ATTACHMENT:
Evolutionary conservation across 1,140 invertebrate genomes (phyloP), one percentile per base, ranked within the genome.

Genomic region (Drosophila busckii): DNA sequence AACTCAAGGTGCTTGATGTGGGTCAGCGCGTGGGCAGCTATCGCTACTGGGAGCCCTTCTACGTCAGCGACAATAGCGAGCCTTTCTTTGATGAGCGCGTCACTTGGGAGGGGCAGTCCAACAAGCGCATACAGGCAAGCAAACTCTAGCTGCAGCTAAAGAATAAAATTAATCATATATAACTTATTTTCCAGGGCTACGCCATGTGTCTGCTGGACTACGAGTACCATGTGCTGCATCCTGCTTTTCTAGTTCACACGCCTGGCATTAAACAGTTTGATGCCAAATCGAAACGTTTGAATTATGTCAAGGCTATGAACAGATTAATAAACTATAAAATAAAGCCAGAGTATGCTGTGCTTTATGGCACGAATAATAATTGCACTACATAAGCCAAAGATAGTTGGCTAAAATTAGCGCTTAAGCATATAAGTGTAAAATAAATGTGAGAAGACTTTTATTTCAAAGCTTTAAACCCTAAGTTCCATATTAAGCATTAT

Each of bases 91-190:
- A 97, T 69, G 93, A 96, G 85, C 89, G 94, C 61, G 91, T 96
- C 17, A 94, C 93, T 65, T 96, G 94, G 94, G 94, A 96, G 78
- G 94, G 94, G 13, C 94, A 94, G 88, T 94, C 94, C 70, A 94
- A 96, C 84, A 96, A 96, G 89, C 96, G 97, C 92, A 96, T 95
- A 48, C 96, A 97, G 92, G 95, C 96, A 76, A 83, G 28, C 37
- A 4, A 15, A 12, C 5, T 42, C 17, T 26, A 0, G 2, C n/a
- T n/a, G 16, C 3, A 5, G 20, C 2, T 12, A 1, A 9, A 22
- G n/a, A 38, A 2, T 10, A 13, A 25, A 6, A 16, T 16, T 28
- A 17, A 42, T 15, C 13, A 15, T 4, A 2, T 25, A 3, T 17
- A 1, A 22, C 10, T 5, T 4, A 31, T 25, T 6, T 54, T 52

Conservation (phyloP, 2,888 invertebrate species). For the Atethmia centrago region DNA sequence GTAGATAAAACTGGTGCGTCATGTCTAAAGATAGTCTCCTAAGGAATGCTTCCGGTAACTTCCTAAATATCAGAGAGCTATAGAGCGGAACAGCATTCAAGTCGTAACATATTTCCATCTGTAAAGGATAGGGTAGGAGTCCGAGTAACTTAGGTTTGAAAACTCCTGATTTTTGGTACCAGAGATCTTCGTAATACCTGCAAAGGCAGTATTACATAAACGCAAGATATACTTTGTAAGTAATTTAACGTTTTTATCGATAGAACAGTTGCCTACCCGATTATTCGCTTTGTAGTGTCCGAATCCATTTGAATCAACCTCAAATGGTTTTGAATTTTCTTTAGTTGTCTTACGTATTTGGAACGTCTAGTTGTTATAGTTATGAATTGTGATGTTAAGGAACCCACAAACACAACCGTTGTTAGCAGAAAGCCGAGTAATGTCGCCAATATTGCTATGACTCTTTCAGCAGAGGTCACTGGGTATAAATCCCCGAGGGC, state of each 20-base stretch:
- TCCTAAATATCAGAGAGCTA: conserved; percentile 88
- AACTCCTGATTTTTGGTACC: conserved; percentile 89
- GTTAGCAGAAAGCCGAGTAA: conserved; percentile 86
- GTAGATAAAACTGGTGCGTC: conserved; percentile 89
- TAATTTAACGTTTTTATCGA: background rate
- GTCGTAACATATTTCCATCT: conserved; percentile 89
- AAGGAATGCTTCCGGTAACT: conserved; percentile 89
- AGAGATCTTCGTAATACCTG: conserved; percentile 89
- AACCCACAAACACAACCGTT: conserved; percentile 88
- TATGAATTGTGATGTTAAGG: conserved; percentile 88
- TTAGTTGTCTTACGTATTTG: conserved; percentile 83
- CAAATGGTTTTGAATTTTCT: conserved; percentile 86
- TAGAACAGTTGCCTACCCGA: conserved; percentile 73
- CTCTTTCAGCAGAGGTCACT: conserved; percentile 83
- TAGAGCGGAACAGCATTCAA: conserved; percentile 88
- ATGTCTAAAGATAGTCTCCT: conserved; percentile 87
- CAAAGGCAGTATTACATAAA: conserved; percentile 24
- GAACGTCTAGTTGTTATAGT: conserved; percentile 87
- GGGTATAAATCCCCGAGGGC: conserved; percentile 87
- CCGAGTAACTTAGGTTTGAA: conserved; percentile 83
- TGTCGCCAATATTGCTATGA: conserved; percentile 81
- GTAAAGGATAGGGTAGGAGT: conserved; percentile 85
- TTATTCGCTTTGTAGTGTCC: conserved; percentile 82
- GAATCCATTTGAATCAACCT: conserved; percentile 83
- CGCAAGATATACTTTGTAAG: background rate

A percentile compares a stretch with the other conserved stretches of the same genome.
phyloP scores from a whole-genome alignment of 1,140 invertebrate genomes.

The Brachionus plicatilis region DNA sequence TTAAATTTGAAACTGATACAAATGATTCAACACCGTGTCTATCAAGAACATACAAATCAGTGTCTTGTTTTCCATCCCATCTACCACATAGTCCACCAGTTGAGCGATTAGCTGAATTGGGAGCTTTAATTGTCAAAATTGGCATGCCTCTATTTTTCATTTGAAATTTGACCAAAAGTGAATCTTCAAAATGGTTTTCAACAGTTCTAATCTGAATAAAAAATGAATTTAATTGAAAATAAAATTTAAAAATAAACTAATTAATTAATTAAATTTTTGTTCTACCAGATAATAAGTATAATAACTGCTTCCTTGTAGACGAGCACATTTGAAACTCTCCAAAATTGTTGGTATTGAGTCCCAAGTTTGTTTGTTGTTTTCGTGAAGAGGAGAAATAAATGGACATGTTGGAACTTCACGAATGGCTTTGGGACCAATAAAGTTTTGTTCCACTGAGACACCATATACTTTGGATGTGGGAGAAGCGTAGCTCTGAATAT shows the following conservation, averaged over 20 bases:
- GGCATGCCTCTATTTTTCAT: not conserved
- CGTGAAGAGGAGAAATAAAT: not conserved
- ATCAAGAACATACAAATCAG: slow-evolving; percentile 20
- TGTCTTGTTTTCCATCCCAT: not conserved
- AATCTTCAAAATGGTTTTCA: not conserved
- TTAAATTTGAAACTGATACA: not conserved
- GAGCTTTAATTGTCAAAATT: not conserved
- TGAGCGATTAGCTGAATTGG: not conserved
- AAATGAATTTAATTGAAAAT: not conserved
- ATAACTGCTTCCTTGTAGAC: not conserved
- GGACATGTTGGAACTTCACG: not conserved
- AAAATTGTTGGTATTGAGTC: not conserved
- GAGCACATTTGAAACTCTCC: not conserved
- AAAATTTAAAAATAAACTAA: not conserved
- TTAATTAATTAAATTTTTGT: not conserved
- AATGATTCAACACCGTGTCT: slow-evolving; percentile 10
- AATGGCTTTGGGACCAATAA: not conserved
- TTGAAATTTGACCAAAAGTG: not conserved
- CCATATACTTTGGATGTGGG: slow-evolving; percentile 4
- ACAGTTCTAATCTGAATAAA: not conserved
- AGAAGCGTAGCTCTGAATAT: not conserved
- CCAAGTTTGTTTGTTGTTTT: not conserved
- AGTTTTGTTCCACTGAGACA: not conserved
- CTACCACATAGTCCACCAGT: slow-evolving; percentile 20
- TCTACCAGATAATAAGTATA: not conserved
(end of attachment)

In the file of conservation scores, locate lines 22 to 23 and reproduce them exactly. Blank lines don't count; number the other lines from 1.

- AGAGATCTTCGTAATACCTG: conserved; percentile 89
- AACCCACAAACACAACCGTT: conserved; percentile 88